|In a world of compromise, some don't.|
The German firm Heckler & Koch (H&K) was founded in 1949 by Alex Seidel, Edmund Heckler and Theodor Koch. The company was established in the old Mauser arms factory in Oberndorf. This had been emptied by the French after WWII as provisional compensation for war damage they had suffered. As the German Army was being built up in the early 1950s, the company received a contract to manufacture the G3 automatic army rifle in .308 Winchester caliber. The H&K G3 is based on the Spanish CETME rifle which was in turn based on a Mauser design. The CETME design was then modified to German requirements with the help of the development department of Rheinmetall resulting in the G3 army rifle. H&K was one of the first arms manufacturers to use a polygonal barrel profile. This type of barrel does not have any gooves and lands, but a polygonal inside which allows for a certain rotation ensuring that the bullet rotates. Many of H&Ks innovations from military arms have made their way into the sport and hunting weapons. They include the aforementioned polygonal rifling, the G3 roller locking system, and military rotating diopter sights.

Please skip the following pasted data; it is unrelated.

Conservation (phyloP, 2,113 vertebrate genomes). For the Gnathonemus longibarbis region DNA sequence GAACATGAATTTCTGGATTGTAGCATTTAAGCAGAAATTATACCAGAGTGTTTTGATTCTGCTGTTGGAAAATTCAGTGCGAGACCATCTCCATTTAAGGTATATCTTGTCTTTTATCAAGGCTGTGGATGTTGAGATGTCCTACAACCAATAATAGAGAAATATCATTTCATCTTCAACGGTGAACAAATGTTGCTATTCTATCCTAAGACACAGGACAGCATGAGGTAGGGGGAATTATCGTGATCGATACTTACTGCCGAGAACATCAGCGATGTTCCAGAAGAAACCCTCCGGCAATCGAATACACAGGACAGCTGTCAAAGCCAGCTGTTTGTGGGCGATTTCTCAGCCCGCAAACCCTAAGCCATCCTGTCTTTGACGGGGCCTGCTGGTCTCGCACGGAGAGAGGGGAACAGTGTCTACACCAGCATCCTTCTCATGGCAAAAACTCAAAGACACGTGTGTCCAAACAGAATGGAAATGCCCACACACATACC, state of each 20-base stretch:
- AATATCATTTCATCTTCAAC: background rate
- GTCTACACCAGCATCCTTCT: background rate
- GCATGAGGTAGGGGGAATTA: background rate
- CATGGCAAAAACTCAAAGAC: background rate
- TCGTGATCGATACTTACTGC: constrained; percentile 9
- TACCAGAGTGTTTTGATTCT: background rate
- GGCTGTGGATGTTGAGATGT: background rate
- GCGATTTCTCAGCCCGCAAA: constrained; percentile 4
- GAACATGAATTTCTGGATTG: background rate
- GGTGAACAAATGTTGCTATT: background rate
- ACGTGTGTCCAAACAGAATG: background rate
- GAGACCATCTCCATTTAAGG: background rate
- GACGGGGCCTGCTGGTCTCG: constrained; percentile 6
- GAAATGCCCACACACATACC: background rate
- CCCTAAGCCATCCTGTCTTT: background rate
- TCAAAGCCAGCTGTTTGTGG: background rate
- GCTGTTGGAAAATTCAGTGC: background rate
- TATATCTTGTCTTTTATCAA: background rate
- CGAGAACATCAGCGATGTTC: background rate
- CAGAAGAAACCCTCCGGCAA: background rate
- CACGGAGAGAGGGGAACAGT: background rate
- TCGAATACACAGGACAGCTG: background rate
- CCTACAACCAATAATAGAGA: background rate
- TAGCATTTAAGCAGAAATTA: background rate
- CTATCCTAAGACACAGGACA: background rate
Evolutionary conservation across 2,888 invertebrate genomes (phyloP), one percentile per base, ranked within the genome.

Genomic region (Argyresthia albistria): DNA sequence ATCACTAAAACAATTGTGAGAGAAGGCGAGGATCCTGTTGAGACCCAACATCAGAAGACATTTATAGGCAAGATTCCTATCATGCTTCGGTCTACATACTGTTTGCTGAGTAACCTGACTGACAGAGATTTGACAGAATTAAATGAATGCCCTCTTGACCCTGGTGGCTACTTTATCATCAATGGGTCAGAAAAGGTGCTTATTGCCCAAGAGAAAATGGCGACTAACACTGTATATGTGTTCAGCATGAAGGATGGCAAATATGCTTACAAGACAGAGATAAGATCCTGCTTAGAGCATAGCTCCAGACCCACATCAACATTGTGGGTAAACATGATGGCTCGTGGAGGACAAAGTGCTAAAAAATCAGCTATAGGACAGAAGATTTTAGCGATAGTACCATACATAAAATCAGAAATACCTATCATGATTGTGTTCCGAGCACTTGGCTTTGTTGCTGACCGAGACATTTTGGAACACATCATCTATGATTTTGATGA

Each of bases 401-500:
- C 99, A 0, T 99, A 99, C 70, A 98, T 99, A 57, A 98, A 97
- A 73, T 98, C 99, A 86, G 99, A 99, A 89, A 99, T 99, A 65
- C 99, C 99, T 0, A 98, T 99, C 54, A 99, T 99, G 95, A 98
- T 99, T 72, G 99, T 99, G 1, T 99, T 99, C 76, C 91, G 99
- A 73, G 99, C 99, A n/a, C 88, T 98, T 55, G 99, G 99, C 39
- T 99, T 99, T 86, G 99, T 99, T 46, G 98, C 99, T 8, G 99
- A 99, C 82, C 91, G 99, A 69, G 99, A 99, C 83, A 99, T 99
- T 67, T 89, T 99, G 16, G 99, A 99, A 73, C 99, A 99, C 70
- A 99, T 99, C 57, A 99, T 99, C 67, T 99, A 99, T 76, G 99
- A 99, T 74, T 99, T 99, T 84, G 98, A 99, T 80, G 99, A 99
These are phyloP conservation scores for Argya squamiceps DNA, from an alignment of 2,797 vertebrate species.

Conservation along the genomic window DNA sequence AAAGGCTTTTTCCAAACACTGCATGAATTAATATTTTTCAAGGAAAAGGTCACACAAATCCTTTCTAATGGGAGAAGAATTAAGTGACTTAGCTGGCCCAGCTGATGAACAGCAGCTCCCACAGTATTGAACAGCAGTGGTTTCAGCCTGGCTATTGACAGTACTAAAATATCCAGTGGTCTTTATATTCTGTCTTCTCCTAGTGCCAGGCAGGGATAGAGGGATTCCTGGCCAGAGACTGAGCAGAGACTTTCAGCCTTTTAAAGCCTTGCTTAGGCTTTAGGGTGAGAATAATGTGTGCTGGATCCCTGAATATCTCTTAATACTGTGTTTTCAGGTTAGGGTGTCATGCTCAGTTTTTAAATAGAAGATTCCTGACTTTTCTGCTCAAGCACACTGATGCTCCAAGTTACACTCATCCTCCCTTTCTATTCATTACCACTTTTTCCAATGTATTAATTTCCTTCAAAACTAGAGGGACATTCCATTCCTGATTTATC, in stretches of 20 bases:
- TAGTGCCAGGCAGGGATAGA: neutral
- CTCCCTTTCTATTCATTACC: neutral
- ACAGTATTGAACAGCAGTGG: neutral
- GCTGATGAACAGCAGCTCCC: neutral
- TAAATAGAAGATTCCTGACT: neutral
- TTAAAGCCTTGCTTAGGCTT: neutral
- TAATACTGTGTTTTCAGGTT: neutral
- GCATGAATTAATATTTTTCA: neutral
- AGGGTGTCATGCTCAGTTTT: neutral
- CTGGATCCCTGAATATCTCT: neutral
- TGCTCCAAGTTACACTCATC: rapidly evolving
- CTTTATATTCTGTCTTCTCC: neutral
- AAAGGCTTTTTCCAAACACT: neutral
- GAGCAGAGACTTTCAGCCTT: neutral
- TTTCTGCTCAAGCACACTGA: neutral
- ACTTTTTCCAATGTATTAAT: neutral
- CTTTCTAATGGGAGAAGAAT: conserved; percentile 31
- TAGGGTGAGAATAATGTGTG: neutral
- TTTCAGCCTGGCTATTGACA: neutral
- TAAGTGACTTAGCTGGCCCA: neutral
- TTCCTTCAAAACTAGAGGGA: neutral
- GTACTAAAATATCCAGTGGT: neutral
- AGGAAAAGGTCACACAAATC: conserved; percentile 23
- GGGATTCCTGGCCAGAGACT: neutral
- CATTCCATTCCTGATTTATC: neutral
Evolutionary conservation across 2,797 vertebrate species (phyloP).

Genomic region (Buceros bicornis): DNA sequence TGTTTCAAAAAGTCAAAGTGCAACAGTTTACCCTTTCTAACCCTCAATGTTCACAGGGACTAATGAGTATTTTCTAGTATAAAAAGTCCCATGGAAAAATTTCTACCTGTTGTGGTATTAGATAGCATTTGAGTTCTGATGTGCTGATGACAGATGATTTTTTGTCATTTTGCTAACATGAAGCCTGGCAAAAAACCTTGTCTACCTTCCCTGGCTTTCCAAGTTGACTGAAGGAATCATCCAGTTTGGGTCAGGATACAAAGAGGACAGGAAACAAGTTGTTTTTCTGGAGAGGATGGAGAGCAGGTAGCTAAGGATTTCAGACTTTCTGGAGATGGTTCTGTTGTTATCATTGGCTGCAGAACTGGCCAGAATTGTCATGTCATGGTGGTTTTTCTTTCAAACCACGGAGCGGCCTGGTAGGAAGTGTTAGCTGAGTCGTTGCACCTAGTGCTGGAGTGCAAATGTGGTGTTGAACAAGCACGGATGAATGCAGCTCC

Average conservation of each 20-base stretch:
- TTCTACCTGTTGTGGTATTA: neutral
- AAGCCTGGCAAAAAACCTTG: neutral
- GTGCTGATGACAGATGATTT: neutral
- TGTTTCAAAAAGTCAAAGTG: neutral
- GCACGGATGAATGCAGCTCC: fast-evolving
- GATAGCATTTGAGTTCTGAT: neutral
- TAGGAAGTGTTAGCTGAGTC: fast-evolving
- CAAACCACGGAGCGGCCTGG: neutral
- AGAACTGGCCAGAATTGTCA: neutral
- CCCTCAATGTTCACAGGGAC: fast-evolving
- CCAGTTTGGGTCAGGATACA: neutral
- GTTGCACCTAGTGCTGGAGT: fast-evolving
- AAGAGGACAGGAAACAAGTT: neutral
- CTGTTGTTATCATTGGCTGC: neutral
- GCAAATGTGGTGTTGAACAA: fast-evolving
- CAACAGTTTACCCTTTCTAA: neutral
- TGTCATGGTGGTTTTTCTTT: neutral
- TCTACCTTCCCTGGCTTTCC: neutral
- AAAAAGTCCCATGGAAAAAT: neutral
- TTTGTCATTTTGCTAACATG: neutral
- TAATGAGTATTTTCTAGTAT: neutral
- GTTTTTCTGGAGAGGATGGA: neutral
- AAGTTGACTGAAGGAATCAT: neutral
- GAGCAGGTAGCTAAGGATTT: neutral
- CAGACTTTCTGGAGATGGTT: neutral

In addition to the ubiquitous MP-5 submachine gun, H&K also developed a small series of specialized rifles for sharpshooting. H&K is also the first company to produce a polymer framed gun. 1970's HK VP-70 predated Gaston Glock's famed Glock 17 by over a decade. In the mid-1980s H&K developed a special army rifle, the G11, for ammunition without cartridge cases. After the loss of several government contracts financial concerns began to plague H&K, a particularly severe blow was the US Armed Forces choosing the Beretta M9 over the P7M13 for the issued sidearm. The G11 project also hit a wall when interest waned. In March of 1991, H&K was purchased by the British Royal Ordnance. In 1995, the firm was taken over by the German Wischo concern.
The USP pistol that H&K had developed around this time began to gain interest. The United States Special Operations Command chose the USP-based SOCOM pistol as their special ops sidearm. It is known as the MK23 SOCOM. In 1997, H&K introduced a new rifle design called the G36 in assault rifle, light sub-machine gun, and carbine form. Unlike the G3 design, which had been H&K's bread and butter, the G36 abandons the roller locking system for a rotation locking system.